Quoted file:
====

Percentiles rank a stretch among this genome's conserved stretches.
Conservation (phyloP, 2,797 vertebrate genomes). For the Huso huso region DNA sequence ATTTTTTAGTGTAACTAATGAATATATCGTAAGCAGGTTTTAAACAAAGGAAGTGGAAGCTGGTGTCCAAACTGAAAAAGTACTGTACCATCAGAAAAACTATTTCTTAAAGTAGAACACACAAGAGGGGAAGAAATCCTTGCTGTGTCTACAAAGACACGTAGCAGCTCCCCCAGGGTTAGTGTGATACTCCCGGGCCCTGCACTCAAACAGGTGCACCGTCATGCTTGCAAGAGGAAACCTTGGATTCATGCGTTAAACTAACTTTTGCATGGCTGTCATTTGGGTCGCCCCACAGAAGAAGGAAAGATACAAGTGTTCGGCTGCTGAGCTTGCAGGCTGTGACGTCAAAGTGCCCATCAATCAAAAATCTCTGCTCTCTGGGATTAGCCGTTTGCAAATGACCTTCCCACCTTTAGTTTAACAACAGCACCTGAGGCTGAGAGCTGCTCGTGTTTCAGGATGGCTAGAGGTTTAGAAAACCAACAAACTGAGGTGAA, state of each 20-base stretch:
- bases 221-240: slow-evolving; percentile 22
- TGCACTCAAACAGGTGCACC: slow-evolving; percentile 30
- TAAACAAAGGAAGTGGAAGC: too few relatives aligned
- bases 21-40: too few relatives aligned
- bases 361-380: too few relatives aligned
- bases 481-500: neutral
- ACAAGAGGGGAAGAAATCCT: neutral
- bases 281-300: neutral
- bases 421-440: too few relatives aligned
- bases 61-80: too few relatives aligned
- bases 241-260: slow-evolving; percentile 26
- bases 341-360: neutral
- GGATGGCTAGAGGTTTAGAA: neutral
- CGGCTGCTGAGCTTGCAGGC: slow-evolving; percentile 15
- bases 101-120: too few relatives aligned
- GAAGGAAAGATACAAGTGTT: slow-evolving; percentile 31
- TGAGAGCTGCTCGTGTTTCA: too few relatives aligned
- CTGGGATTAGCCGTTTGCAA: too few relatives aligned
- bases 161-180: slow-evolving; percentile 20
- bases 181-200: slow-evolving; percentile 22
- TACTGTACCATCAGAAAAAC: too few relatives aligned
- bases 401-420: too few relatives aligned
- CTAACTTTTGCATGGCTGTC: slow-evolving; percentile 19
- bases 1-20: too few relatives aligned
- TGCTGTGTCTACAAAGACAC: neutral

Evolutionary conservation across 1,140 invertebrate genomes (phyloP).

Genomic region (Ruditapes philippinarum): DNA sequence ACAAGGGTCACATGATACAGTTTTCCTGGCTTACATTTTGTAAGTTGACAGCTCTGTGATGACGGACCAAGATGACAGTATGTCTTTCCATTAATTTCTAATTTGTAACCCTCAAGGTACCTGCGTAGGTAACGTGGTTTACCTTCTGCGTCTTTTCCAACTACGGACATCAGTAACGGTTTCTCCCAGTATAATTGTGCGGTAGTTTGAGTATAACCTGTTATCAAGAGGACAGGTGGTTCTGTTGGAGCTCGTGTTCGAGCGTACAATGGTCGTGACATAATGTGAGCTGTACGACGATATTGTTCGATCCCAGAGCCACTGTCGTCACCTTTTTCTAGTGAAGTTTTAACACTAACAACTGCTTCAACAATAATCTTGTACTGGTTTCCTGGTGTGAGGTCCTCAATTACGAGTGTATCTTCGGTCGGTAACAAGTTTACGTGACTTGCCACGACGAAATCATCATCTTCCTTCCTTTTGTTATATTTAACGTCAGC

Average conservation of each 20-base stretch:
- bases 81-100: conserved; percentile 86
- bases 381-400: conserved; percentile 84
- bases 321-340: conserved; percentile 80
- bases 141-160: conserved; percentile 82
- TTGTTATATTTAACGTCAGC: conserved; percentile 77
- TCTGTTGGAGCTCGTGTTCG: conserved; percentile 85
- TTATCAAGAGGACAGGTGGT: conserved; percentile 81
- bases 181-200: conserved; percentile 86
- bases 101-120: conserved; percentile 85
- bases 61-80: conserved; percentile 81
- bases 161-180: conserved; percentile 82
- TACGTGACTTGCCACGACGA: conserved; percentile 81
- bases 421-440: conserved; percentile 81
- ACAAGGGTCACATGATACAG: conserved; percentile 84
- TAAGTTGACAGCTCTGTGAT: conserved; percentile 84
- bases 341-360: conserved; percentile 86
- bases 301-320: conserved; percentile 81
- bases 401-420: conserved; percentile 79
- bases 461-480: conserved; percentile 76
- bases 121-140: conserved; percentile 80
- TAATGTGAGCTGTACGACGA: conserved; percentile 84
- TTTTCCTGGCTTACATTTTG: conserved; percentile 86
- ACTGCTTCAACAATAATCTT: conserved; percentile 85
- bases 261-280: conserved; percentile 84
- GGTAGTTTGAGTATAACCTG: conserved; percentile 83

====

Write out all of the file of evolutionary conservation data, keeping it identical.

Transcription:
Percentiles rank a stretch among this genome's conserved stretches.
Conservation (phyloP, 2,797 vertebrate genomes). For the Huso huso region DNA sequence ATTTTTTAGTGTAACTAATGAATATATCGTAAGCAGGTTTTAAACAAAGGAAGTGGAAGCTGGTGTCCAAACTGAAAAAGTACTGTACCATCAGAAAAACTATTTCTTAAAGTAGAACACACAAGAGGGGAAGAAATCCTTGCTGTGTCTACAAAGACACGTAGCAGCTCCCCCAGGGTTAGTGTGATACTCCCGGGCCCTGCACTCAAACAGGTGCACCGTCATGCTTGCAAGAGGAAACCTTGGATTCATGCGTTAAACTAACTTTTGCATGGCTGTCATTTGGGTCGCCCCACAGAAGAAGGAAAGATACAAGTGTTCGGCTGCTGAGCTTGCAGGCTGTGACGTCAAAGTGCCCATCAATCAAAAATCTCTGCTCTCTGGGATTAGCCGTTTGCAAATGACCTTCCCACCTTTAGTTTAACAACAGCACCTGAGGCTGAGAGCTGCTCGTGTTTCAGGATGGCTAGAGGTTTAGAAAACCAACAAACTGAGGTGAA, state of each 20-base stretch:
- bases 221-240: slow-evolving; percentile 22
- TGCACTCAAACAGGTGCACC: slow-evolving; percentile 30
- TAAACAAAGGAAGTGGAAGC: too few relatives aligned
- bases 21-40: too few relatives aligned
- bases 361-380: too few relatives aligned
- bases 481-500: neutral
- ACAAGAGGGGAAGAAATCCT: neutral
- bases 281-300: neutral
- bases 421-440: too few relatives aligned
- bases 61-80: too few relatives aligned
- bases 241-260: slow-evolving; percentile 26
- bases 341-360: neutral
- GGATGGCTAGAGGTTTAGAA: neutral
- CGGCTGCTGAGCTTGCAGGC: slow-evolving; percentile 15
- bases 101-120: too few relatives aligned
- GAAGGAAAGATACAAGTGTT: slow-evolving; percentile 31
- TGAGAGCTGCTCGTGTTTCA: too few relatives aligned
- CTGGGATTAGCCGTTTGCAA: too few relatives aligned
- bases 161-180: slow-evolving; percentile 20
- bases 181-200: slow-evolving; percentile 22
- TACTGTACCATCAGAAAAAC: too few relatives aligned
- bases 401-420: too few relatives aligned
- CTAACTTTTGCATGGCTGTC: slow-evolving; percentile 19
- bases 1-20: too few relatives aligned
- TGCTGTGTCTACAAAGACAC: neutral

Evolutionary conservation across 1,140 invertebrate genomes (phyloP).

Genomic region (Ruditapes philippinarum): DNA sequence ACAAGGGTCACATGATACAGTTTTCCTGGCTTACATTTTGTAAGTTGACAGCTCTGTGATGACGGACCAAGATGACAGTATGTCTTTCCATTAATTTCTAATTTGTAACCCTCAAGGTACCTGCGTAGGTAACGTGGTTTACCTTCTGCGTCTTTTCCAACTACGGACATCAGTAACGGTTTCTCCCAGTATAATTGTGCGGTAGTTTGAGTATAACCTGTTATCAAGAGGACAGGTGGTTCTGTTGGAGCTCGTGTTCGAGCGTACAATGGTCGTGACATAATGTGAGCTGTACGACGATATTGTTCGATCCCAGAGCCACTGTCGTCACCTTTTTCTAGTGAAGTTTTAACACTAACAACTGCTTCAACAATAATCTTGTACTGGTTTCCTGGTGTGAGGTCCTCAATTACGAGTGTATCTTCGGTCGGTAACAAGTTTACGTGACTTGCCACGACGAAATCATCATCTTCCTTCCTTTTGTTATATTTAACGTCAGC

Average conservation of each 20-base stretch:
- bases 81-100: conserved; percentile 86
- bases 381-400: conserved; percentile 84
- bases 321-340: conserved; percentile 80
- bases 141-160: conserved; percentile 82
- TTGTTATATTTAACGTCAGC: conserved; percentile 77
- TCTGTTGGAGCTCGTGTTCG: conserved; percentile 85
- TTATCAAGAGGACAGGTGGT: conserved; percentile 81
- bases 181-200: conserved; percentile 86
- bases 101-120: conserved; percentile 85
- bases 61-80: conserved; percentile 81
- bases 161-180: conserved; percentile 82
- TACGTGACTTGCCACGACGA: conserved; percentile 81
- bases 421-440: conserved; percentile 81
- ACAAGGGTCACATGATACAG: conserved; percentile 84
- TAAGTTGACAGCTCTGTGAT: conserved; percentile 84
- bases 341-360: conserved; percentile 86
- bases 301-320: conserved; percentile 81
- bases 401-420: conserved; percentile 79
- bases 461-480: conserved; percentile 76
- bases 121-140: conserved; percentile 80
- TAATGTGAGCTGTACGACGA: conserved; percentile 84
- TTTTCCTGGCTTACATTTTG: conserved; percentile 86
- ACTGCTTCAACAATAATCTT: conserved; percentile 85
- bases 261-280: conserved; percentile 84
- GGTAGTTTGAGTATAACCTG: conserved; percentile 83